ARHPediaCOREClinical ProceedingsEnvironmental Impacts on Reproductive HealthUpdate on Emergency ContraceptionContraception JournalQuick Reference Guide for CliniciansClinical Fact SheetsClinical Practice ToolsGO ToolStudies & SurveysPatient ResourcesLinks
Send To A Friend
Share this page
Managing HPV: A New Era in Patient Care
(Published June 2009)
Impact and Epidemiology
Genital human papillomavirus (HPV) infection is the most commonly diagnosed sexually transmitted infection in the United States and is a necessary cause of cervical cancer.1,2 HPV also is associated with external genital warts and cancer of the penis, vagina, vulva, anus, and oropharynx.2
Approximately 11,150 women are diagnosed with cervical cancer each year in the United States.3 Most cases of invasive cervical cancer and death due to cervical cancer occur in women who did not receive proper screening.4 Cervical cancer screening has not been equally accessible to all women, and the incidence of cervical cancer is higher among ethnic minorities and poor women.4
||16, 18, 31, 33, 35, 39, 45, 51, 52, 56, 58, 59, 68, 82
||6, 11, 40, 42, 43, 44, 54, 61, 72, 81|
Low-grade cervical lesions
High-grade cervical lesions
|External genital warts|
One hundred percent of the cervical cancer cases diagnosed each year are believed to be attributable to HPV.3 This means that essentially all cervical cancers are associated with persistent infection with “high-risk” HPV. High-risk types are associated with cervical and other cancers, whereas low-risk types are associated with external genital warts but not cancer. These HPV types (see Table 1) have been shown to be carcinogenic for the cervix.2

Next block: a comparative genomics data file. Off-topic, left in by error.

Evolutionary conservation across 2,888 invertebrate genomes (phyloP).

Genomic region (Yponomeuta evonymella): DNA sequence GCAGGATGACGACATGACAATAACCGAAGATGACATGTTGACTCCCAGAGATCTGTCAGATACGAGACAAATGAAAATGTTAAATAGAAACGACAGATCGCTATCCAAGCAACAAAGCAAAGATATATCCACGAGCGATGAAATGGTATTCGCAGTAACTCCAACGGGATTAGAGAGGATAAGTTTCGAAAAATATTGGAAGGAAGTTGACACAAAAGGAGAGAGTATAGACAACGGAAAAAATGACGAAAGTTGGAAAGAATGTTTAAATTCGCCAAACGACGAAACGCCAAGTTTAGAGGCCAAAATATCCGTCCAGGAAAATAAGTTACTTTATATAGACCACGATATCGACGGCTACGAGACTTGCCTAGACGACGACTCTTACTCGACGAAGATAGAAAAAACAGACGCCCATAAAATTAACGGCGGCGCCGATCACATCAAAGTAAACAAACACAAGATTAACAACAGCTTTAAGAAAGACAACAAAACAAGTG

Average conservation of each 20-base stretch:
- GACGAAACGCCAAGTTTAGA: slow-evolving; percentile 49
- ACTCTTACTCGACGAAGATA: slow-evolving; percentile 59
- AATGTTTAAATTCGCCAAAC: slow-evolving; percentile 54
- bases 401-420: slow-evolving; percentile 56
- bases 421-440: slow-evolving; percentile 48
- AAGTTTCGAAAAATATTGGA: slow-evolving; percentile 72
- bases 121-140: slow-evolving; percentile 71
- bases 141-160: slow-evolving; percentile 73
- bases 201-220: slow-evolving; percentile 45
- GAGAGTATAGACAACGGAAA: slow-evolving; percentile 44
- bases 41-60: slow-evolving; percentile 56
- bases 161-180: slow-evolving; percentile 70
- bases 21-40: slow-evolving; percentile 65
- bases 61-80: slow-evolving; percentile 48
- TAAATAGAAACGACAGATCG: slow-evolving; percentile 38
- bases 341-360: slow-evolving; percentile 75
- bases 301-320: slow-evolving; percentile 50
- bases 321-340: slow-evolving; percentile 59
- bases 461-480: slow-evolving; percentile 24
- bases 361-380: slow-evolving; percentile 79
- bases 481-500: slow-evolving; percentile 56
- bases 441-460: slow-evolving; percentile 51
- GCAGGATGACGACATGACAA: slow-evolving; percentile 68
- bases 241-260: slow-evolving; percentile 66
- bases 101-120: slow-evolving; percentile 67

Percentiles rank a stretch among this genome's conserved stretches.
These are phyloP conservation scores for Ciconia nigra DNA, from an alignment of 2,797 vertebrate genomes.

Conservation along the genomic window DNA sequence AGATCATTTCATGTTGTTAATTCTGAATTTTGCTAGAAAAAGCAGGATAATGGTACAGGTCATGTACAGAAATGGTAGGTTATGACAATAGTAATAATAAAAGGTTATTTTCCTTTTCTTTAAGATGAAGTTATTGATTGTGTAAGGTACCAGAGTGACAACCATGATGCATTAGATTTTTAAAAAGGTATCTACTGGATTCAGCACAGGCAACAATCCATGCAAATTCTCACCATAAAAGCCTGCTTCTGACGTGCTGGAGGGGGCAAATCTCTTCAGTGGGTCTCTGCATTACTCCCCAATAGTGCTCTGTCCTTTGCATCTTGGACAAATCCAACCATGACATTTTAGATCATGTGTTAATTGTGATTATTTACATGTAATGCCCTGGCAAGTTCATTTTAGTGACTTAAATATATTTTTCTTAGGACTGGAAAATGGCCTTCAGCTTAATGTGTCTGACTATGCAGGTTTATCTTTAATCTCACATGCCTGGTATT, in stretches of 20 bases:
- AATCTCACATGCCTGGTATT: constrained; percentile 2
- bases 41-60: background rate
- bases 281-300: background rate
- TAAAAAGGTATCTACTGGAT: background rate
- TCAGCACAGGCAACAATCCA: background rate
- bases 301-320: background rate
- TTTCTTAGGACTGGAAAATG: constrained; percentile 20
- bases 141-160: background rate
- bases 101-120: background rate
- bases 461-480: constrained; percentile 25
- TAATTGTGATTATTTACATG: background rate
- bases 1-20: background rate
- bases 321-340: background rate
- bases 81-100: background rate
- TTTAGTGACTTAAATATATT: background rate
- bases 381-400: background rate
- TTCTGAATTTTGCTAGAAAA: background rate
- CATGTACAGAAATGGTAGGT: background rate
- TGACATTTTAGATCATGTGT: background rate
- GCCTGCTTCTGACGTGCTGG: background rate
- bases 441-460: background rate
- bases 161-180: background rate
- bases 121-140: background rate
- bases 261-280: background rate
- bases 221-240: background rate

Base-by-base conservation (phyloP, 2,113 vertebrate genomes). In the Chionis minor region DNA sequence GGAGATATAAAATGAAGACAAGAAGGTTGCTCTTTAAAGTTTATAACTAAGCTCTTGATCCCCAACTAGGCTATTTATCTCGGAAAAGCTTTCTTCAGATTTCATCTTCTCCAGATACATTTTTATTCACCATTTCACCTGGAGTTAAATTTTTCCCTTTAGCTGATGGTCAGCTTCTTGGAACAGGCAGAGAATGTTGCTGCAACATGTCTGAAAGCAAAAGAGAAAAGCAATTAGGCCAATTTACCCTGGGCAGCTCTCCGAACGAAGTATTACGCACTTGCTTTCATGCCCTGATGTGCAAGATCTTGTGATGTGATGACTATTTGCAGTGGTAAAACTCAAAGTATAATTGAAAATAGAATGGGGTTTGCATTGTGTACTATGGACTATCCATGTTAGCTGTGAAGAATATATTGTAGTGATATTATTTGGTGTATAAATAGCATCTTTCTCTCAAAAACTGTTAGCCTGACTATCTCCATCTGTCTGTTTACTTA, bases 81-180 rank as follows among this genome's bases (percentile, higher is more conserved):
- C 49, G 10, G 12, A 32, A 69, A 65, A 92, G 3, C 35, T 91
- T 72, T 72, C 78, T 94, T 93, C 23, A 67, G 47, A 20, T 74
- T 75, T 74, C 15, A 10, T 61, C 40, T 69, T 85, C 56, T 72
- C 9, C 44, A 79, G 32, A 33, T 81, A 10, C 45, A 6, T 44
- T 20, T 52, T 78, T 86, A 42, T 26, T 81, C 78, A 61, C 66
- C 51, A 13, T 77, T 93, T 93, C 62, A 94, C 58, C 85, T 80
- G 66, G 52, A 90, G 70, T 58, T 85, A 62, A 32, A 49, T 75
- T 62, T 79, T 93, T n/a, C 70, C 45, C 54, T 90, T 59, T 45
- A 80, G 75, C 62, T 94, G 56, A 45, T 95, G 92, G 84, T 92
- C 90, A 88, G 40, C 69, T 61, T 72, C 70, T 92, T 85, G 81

HPV infection is common among sexually active individuals, with a lifetime risk of about 75 percent.7 As shown in Figure 1, HPV prevalence varies by age and is highest for young women, decreasing in the middle age range (30 to 60 years old). Prevalence by type varies somewhat by region, for reasons that are not yet known. This figure compares data from cohorts in Portland, Oregon, and Guanacaste, a rural province in Costa Rica.
The high prevalence of HPV infection among young women has been confirmed in several studies. A study of 603 female college students found that 19.7 percent of the women were already HPV DNA positive at study initiation.9 Over 2 years of follow-up, 39 percent of the women who were initially HPV DNA negative became HPV DNA positive. High-risk types of HPV such as HPV 16 and 18 were the types most commonly identified in these young college-aged women.
Unlike most sexually transmitted infections (STIs), which spread via body fluids, HPV is transmitted through direct genital contact, most commonly by sexual intercourse.10 Genital contact in the absence of intercourse is a plausible means for HPV transmission, but the risk associated with such contact is much lower than that for intercourse.10-11 Transmission via inanimate objects such as clothing is thought to be unlikely, but the true risk is unknown.10
Progression to precancer occurs when infection with high-risk HPV persists over time (see Figure 2). In most cases, HPV infection—with either a low- or high-risk type—is cleared by the body. Observational studies have shown that about 90 percent of women infected with a particular HPV type will clear the infection within two years.12 Less than half of women who develop HPV infection will have persistence of the same HPV type 12 months later.1 HPV type 16 combines high rates of persistence with carcinogenicity, resulting in a risk of CIN-3 of 40 percent at 5 years.12
In almost all studies of HPV infection, the most consistent predictors of infections are measures of sexual activity. Specific risk factors for HPV infection include:14
- Multiple partners
- Younger compared to older age at sexual debut
- Lack of condom use